Background: Immunoglobulin A antibodies (anti-IgA) are rare but can cause transfusion-associated anaphylaxis. The detection of anti-IgA has traditionally been performed using a labor-intensive hemagglutination assay in a limited number of reference laboratories.
Study design and methods: Two simple gel card assays are now available that can be used to screen for anti-IgA and IgA deficiency. A total of 24 serum samples that had been previously assayed for anti-IgA over a 3-year period were used to assess the DiaMed anti-IgA and IgA deficiency assays.
Results: The DiaMed assays correctly identified patients (n = 6) who had significant IgA deficiency and anti-IgA. All patients with an abnormal anti-IgA titer by hemagglutination assay and who were also IgA-deficient had anti-IgA detected using the DiaMed screening test. One patient, previously shown to have an IgA level of less than 0.067 g per L, failed to be detected as IgA-deficient in the DiaMed IgA deficiency test; however, anti-IgA were not present. Samples with slightly increased anti-IgA titers tended to have normal IgA levels.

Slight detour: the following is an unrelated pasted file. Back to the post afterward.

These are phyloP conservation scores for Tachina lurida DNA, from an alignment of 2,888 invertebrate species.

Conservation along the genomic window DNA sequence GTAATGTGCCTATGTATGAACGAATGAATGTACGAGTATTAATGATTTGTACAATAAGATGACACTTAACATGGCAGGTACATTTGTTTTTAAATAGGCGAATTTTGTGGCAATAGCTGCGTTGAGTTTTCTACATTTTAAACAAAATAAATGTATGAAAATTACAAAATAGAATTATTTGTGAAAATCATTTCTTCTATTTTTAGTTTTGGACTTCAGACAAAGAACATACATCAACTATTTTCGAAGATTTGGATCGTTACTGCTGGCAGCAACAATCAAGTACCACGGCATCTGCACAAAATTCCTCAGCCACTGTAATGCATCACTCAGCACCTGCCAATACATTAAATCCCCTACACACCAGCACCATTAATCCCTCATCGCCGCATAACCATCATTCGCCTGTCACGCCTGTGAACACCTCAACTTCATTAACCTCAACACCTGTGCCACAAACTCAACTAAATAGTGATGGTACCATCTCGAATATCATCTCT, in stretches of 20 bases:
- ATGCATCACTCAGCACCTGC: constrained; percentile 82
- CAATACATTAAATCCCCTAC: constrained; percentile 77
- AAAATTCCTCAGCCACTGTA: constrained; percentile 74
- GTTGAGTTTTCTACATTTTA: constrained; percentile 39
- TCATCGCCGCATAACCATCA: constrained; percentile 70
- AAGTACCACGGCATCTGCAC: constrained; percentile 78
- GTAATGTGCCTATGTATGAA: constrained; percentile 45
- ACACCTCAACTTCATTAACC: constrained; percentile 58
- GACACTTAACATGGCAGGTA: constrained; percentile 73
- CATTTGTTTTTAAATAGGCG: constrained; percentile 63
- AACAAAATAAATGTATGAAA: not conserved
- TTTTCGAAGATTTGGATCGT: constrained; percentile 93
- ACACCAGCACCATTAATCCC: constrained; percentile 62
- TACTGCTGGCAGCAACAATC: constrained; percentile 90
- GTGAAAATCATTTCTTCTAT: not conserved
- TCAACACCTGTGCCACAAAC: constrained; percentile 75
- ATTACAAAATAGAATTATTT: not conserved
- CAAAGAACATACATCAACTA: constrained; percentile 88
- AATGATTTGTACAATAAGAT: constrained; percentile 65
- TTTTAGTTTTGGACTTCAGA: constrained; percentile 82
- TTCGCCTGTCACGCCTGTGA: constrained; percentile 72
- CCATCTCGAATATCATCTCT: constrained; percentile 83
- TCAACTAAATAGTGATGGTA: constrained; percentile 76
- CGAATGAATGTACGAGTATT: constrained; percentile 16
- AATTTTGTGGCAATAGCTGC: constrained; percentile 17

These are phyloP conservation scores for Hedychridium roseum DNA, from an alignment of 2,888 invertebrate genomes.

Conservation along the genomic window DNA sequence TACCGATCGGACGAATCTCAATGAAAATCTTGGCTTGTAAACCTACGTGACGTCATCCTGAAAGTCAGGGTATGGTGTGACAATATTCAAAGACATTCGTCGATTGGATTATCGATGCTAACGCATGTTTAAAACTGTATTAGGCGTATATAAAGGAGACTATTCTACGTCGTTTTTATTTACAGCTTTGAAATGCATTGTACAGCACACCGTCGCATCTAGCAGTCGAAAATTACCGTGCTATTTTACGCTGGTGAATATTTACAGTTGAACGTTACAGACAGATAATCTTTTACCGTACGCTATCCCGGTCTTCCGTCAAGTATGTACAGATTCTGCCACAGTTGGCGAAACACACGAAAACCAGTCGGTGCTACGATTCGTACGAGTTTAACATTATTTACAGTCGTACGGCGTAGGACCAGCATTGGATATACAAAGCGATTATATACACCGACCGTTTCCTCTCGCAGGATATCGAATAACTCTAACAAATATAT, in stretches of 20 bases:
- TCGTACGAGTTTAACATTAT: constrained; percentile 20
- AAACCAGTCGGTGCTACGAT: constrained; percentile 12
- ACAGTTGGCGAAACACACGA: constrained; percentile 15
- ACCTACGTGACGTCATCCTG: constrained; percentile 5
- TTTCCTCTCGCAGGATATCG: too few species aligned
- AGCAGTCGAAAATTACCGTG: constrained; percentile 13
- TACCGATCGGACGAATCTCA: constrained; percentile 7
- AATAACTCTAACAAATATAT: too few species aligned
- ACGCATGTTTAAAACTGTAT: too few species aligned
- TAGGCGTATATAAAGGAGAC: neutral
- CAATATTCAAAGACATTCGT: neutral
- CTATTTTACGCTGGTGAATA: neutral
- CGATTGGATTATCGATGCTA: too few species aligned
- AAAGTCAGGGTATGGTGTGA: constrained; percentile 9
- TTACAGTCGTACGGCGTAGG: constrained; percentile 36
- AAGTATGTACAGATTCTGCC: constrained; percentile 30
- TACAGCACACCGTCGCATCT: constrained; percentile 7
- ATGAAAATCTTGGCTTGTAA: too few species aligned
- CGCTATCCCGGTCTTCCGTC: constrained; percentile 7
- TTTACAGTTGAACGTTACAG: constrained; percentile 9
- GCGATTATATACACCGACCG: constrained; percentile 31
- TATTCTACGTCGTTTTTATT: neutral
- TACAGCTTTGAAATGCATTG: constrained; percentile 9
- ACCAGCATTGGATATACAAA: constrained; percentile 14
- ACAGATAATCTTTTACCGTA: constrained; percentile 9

Conclusion: The DiaMed gel card screening assays are appropriate screening tools for the investigation of transfusion-related anaphylactic reactions and can be used in any routine blood bank laboratory.